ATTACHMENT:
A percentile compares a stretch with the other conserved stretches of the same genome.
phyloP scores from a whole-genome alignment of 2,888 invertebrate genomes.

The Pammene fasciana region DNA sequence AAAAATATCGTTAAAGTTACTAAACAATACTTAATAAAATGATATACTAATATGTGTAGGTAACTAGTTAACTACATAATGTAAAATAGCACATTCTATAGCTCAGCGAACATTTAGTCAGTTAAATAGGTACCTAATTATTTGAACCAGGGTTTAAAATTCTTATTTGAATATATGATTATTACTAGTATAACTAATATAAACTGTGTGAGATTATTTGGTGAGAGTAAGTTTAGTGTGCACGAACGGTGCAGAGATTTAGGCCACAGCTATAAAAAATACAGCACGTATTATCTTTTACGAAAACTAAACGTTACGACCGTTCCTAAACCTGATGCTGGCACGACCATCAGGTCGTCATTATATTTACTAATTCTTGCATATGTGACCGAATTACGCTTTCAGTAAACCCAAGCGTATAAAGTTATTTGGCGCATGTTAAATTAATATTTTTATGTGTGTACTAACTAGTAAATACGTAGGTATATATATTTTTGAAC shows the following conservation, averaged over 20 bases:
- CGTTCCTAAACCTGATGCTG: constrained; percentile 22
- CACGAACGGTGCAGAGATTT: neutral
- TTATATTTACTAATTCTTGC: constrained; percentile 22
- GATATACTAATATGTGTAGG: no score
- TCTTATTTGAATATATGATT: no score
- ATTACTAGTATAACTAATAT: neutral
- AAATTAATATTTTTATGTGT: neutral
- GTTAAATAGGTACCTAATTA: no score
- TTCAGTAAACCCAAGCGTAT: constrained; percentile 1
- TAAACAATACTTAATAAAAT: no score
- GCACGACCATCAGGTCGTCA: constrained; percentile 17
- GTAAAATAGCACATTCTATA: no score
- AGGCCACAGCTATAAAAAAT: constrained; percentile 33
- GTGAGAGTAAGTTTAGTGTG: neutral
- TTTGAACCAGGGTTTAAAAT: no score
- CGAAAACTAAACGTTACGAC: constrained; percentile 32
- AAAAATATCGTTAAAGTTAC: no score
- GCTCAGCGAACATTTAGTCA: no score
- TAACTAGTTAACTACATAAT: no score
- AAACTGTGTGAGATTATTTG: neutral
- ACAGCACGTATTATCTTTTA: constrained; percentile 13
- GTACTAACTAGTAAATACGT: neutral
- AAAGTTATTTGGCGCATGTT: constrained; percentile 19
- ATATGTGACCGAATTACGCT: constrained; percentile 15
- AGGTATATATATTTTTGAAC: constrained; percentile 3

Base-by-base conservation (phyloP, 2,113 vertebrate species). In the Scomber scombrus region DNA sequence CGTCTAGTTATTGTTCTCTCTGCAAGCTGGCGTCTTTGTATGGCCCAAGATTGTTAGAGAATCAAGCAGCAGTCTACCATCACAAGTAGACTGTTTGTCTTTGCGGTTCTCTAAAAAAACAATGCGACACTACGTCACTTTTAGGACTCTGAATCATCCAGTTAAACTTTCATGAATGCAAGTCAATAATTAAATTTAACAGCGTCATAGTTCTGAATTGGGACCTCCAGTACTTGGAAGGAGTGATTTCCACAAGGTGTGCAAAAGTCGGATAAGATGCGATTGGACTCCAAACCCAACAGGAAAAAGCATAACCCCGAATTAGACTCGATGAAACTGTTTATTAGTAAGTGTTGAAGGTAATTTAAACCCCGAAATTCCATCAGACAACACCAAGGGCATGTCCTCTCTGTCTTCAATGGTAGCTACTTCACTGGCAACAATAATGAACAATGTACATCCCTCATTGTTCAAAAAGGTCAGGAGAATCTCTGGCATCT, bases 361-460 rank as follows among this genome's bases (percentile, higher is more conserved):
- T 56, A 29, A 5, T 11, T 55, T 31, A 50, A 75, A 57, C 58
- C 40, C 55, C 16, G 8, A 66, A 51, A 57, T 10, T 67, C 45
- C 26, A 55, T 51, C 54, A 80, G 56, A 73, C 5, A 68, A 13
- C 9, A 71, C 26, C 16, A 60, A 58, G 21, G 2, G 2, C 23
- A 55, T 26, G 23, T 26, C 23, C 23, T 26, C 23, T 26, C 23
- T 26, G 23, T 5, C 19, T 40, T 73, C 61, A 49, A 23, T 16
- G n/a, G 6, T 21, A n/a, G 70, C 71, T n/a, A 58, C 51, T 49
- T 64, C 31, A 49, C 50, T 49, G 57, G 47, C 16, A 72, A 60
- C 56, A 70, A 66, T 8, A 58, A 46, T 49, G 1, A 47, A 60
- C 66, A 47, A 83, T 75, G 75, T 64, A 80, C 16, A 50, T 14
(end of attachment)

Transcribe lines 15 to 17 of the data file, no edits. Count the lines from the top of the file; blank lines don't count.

- GTAAAATAGCACATTCTATA: no score
- AGGCCACAGCTATAAAAAAT: constrained; percentile 33
- GTGAGAGTAAGTTTAGTGTG: neutral